December 22, 2013

Yamato vs Iowa: The Best Laid Plans

Last night, I sat down to create a post detailing the outcome of a fight between an Yamato-class battleship of the Imperial Japanese Navy and an Iowa-class battleship from the US Navy.  Hardly new ground, this, but it would have been a first for The Pond.  Except there was a teeny tiny little problem.


After doing research, racking my brain, and a lot of staring at the ceiling, I simply could not come up with a way that the Yamato had a legitimate chance to win, short of stupidly restrictive rules.  Limiting the area of combat to 20 miles or whatever, for example.  Without doing that, there just doesn't seem to be a way that the Iowa could lose, save for luck.

The Japanese ship's main (only?) advantage is her 18.1" guns' longer range.  The Type 94 had a range of 26 miles, while the American 16"/50 Mk 7 could throw a shell (essentially) 24 miles.  Penetration ability for the two was found to be roughly the same.  But at all ranges, the US gun was more accurate.

So unless the Yamato could put an unlikely round on target in that two mile stretch where the Iowa couldn't respond, almost everything pointed toward the technically smaller ship's advantage.  She was faster by at least six knots, her armor layout was better, the fire control was much better, even the secondary battery would better.  Other than sheer size and an amazing amount of built-in buoyancy (a Yamato-class ship was designed to have every compartment outside of her armored box area ["A" turret to "X" turret"] flooded and still float), the Japanese ship had one other thing going her way: the only impenetrable armor ever put to sea.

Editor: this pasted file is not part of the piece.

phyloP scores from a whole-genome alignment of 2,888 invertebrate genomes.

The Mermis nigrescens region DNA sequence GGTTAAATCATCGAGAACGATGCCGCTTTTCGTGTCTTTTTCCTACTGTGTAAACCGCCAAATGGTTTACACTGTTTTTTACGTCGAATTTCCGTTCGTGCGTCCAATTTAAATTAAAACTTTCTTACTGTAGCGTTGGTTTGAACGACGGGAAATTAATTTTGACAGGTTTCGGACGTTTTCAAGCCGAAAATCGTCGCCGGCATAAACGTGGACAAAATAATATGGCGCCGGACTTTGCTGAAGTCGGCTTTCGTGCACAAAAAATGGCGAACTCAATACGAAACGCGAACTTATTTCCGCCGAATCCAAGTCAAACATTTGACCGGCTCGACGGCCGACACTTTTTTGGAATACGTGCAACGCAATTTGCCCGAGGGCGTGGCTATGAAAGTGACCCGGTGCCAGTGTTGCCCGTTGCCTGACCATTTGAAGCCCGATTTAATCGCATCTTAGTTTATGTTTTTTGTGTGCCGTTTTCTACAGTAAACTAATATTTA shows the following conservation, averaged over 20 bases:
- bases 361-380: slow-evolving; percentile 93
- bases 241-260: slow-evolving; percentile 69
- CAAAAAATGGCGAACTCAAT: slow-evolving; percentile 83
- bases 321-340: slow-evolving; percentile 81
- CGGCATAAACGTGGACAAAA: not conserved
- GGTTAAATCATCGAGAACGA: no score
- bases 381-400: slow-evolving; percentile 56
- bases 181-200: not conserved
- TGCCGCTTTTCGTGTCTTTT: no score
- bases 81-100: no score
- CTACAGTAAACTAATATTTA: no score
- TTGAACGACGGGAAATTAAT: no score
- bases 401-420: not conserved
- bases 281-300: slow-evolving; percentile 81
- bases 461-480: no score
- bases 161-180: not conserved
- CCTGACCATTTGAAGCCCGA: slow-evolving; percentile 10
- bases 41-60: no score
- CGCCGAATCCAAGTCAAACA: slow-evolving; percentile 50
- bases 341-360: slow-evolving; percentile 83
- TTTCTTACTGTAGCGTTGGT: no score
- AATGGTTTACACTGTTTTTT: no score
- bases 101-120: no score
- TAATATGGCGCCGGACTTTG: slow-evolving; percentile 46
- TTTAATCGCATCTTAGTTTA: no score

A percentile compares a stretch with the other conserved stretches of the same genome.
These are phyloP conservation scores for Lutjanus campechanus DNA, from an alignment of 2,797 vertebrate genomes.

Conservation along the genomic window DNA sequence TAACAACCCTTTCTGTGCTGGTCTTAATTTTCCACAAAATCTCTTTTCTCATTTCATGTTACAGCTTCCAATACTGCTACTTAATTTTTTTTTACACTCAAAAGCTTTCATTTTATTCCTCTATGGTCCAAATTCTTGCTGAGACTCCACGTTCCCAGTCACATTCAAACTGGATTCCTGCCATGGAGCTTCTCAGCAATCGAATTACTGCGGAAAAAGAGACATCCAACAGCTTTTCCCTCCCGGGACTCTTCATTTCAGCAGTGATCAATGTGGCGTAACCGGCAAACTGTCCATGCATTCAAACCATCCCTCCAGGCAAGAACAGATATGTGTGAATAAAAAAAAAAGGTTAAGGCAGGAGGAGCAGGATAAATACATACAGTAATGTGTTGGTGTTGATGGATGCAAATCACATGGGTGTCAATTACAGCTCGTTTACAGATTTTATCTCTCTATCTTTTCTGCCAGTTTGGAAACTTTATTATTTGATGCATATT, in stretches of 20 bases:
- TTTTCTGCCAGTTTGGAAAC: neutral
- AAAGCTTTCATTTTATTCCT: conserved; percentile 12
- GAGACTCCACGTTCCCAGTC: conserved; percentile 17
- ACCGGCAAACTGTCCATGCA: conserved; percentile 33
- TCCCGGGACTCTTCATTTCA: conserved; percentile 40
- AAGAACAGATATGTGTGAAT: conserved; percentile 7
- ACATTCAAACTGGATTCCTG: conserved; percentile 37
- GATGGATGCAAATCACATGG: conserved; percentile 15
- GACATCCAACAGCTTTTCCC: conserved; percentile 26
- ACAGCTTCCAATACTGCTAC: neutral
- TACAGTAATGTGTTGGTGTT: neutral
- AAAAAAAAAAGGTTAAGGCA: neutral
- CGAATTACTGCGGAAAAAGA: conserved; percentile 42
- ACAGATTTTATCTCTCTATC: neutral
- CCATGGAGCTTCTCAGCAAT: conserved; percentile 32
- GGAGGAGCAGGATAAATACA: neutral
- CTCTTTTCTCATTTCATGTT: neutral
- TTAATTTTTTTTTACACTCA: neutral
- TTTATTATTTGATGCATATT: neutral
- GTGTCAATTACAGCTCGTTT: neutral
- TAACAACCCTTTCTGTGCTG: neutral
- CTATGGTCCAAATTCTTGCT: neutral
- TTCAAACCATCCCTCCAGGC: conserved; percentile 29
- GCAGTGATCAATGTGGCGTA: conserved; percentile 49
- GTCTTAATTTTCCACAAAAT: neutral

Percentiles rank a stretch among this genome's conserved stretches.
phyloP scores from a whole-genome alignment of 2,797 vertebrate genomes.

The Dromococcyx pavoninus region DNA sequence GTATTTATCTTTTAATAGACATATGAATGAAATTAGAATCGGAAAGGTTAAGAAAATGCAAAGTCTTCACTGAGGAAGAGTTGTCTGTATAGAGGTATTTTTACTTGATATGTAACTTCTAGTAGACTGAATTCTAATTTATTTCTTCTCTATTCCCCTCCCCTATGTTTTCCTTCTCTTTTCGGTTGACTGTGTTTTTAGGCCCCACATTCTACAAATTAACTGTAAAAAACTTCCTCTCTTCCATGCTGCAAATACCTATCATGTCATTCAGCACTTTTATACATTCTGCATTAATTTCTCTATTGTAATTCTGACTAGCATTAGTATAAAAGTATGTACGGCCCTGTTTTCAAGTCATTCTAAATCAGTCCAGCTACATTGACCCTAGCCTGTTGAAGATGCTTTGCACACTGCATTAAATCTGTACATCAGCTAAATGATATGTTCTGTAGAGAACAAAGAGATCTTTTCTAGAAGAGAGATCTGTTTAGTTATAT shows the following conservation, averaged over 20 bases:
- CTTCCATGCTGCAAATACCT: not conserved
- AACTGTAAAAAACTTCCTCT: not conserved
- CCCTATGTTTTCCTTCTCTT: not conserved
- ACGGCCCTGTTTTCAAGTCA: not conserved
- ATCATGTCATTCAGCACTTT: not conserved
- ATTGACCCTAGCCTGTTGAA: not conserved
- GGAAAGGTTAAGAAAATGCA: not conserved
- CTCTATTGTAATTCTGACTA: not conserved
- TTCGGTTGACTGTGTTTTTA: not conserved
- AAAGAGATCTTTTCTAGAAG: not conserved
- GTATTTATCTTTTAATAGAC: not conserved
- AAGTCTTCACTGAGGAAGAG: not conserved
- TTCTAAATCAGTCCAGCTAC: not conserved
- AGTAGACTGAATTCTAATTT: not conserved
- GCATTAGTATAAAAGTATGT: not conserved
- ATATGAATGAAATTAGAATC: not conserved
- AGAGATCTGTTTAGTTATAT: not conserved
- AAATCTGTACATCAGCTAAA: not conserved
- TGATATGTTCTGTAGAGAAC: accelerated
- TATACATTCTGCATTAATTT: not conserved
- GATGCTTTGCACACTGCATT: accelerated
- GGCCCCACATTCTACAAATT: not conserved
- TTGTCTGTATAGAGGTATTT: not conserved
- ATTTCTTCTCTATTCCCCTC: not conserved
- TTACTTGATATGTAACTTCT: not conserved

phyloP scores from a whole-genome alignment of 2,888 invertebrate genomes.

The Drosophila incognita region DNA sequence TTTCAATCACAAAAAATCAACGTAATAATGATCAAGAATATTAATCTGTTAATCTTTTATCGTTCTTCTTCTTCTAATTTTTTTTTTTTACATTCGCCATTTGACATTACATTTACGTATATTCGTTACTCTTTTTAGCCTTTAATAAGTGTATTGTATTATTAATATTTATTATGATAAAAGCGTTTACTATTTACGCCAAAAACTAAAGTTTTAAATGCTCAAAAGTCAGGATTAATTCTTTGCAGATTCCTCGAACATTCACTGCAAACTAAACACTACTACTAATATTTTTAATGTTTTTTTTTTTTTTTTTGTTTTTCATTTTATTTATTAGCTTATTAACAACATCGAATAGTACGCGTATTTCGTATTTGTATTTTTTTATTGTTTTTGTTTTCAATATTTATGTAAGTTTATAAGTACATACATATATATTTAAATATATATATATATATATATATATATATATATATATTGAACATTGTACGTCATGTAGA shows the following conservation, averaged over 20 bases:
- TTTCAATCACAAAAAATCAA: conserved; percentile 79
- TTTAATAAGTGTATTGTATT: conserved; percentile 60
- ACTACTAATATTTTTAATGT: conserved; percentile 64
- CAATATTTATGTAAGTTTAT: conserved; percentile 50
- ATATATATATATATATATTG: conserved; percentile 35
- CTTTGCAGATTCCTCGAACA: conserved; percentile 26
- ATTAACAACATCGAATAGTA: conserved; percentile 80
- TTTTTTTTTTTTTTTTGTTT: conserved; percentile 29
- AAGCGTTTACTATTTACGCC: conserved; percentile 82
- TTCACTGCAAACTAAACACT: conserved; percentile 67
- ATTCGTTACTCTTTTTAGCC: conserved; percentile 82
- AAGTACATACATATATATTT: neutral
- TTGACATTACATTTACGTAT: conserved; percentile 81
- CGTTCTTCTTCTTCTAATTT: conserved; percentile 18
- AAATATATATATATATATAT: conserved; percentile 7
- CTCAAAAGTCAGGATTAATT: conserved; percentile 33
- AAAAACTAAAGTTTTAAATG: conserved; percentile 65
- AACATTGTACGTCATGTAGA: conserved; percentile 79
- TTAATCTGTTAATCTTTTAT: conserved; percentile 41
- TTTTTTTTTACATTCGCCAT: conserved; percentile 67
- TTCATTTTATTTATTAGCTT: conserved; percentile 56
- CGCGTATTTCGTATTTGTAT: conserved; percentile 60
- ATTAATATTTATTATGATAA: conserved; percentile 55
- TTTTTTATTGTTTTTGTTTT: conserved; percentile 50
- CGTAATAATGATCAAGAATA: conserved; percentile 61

The armor on the front of the three main gun turrets on the Yamato was 26" thick, sloped at 45°.  In US Navy testing after the war, this armor could be penetrated only when an Iowa's gun was placed at 0° inclination to the armor plate, and at a range of zero yards... in other words, a completely unrealistic situation in battle.  In any likely combat situation, there was no way to punch through the armor on the front of a Yamato's main turret.

So, one advantage, I suppose, but not one to hang a battle on.  The only way the chances of victory for the Japanese begins to become realistic is if they can close the range, so to counteract the huge fire control advantage the American ship has.  If that happened, then you're looking at a coinflip, maybe even a Japanese advantage as their superior weight of broadside plummets down.  But with their six knot speed advantage, the Americans can decide the range and keep it there.

So, good idea for a post, but it kinda doesn't work.  It happens.  A better battle might be Yamato vs South Dakota, since a SoDak is, for all intents and purposes, a slower Iowa.  Maybe in the future.

Posted by: Wonderduck at 10:17 AM | Comments (19) | Add Comment
Post contains 495 words, total size 4 kb.

December 07, 2013

Mystery Ship XXVI: Not Much Of A Mystery

No prize for this one, not today (it's not much of a mystery, after all)... but here's the Mystery Ship for y'all!

Brickmuppet, this one's for you.  Why am I showing this Coastie as a mystery ship?  What's so important? 

Remember folks, no cheating!

Posted by: Wonderduck at 07:41 PM | Comments (8) | Add Comment
Post contains 52 words, total size 1 kb.

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